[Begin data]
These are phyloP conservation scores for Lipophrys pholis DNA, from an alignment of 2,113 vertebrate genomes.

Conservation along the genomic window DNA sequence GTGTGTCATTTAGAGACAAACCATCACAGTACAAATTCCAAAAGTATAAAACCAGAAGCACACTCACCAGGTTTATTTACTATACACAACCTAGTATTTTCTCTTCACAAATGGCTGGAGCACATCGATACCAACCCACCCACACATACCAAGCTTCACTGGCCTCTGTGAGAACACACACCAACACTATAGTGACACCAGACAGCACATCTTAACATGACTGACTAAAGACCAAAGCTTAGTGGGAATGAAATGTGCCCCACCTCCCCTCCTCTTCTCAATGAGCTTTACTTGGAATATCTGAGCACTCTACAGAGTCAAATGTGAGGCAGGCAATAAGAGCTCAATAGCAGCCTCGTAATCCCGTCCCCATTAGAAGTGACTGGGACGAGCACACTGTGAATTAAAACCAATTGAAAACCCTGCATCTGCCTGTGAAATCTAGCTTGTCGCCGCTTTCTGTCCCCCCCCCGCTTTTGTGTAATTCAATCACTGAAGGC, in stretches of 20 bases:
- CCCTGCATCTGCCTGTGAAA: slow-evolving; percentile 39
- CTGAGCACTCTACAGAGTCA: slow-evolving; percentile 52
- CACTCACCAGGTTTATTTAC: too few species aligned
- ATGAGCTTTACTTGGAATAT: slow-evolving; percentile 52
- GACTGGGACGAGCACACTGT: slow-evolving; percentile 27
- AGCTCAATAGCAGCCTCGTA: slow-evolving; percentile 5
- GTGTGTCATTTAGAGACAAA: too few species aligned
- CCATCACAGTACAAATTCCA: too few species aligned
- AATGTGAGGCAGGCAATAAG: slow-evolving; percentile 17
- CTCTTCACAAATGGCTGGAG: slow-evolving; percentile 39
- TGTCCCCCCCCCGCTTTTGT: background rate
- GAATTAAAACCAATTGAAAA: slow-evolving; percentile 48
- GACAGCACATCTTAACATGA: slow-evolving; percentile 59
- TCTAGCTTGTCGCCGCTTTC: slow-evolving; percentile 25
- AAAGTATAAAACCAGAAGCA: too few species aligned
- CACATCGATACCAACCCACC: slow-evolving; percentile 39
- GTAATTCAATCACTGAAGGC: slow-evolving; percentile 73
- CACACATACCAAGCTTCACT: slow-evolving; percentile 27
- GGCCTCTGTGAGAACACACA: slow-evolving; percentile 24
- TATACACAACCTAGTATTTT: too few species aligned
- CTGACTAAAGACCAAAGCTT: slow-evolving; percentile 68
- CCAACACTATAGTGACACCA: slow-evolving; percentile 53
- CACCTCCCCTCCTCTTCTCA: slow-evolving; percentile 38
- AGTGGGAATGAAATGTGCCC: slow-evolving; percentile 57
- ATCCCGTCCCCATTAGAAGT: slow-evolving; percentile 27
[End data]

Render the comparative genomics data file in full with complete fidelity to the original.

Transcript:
These are phyloP conservation scores for Lipophrys pholis DNA, from an alignment of 2,113 vertebrate genomes.

Conservation along the genomic window DNA sequence GTGTGTCATTTAGAGACAAACCATCACAGTACAAATTCCAAAAGTATAAAACCAGAAGCACACTCACCAGGTTTATTTACTATACACAACCTAGTATTTTCTCTTCACAAATGGCTGGAGCACATCGATACCAACCCACCCACACATACCAAGCTTCACTGGCCTCTGTGAGAACACACACCAACACTATAGTGACACCAGACAGCACATCTTAACATGACTGACTAAAGACCAAAGCTTAGTGGGAATGAAATGTGCCCCACCTCCCCTCCTCTTCTCAATGAGCTTTACTTGGAATATCTGAGCACTCTACAGAGTCAAATGTGAGGCAGGCAATAAGAGCTCAATAGCAGCCTCGTAATCCCGTCCCCATTAGAAGTGACTGGGACGAGCACACTGTGAATTAAAACCAATTGAAAACCCTGCATCTGCCTGTGAAATCTAGCTTGTCGCCGCTTTCTGTCCCCCCCCCGCTTTTGTGTAATTCAATCACTGAAGGC, in stretches of 20 bases:
- CCCTGCATCTGCCTGTGAAA: slow-evolving; percentile 39
- CTGAGCACTCTACAGAGTCA: slow-evolving; percentile 52
- CACTCACCAGGTTTATTTAC: too few species aligned
- ATGAGCTTTACTTGGAATAT: slow-evolving; percentile 52
- GACTGGGACGAGCACACTGT: slow-evolving; percentile 27
- AGCTCAATAGCAGCCTCGTA: slow-evolving; percentile 5
- GTGTGTCATTTAGAGACAAA: too few species aligned
- CCATCACAGTACAAATTCCA: too few species aligned
- AATGTGAGGCAGGCAATAAG: slow-evolving; percentile 17
- CTCTTCACAAATGGCTGGAG: slow-evolving; percentile 39
- TGTCCCCCCCCCGCTTTTGT: background rate
- GAATTAAAACCAATTGAAAA: slow-evolving; percentile 48
- GACAGCACATCTTAACATGA: slow-evolving; percentile 59
- TCTAGCTTGTCGCCGCTTTC: slow-evolving; percentile 25
- AAAGTATAAAACCAGAAGCA: too few species aligned
- CACATCGATACCAACCCACC: slow-evolving; percentile 39
- GTAATTCAATCACTGAAGGC: slow-evolving; percentile 73
- CACACATACCAAGCTTCACT: slow-evolving; percentile 27
- GGCCTCTGTGAGAACACACA: slow-evolving; percentile 24
- TATACACAACCTAGTATTTT: too few species aligned
- CTGACTAAAGACCAAAGCTT: slow-evolving; percentile 68
- CCAACACTATAGTGACACCA: slow-evolving; percentile 53
- CACCTCCCCTCCTCTTCTCA: slow-evolving; percentile 38
- AGTGGGAATGAAATGTGCCC: slow-evolving; percentile 57
- ATCCCGTCCCCATTAGAAGT: slow-evolving; percentile 27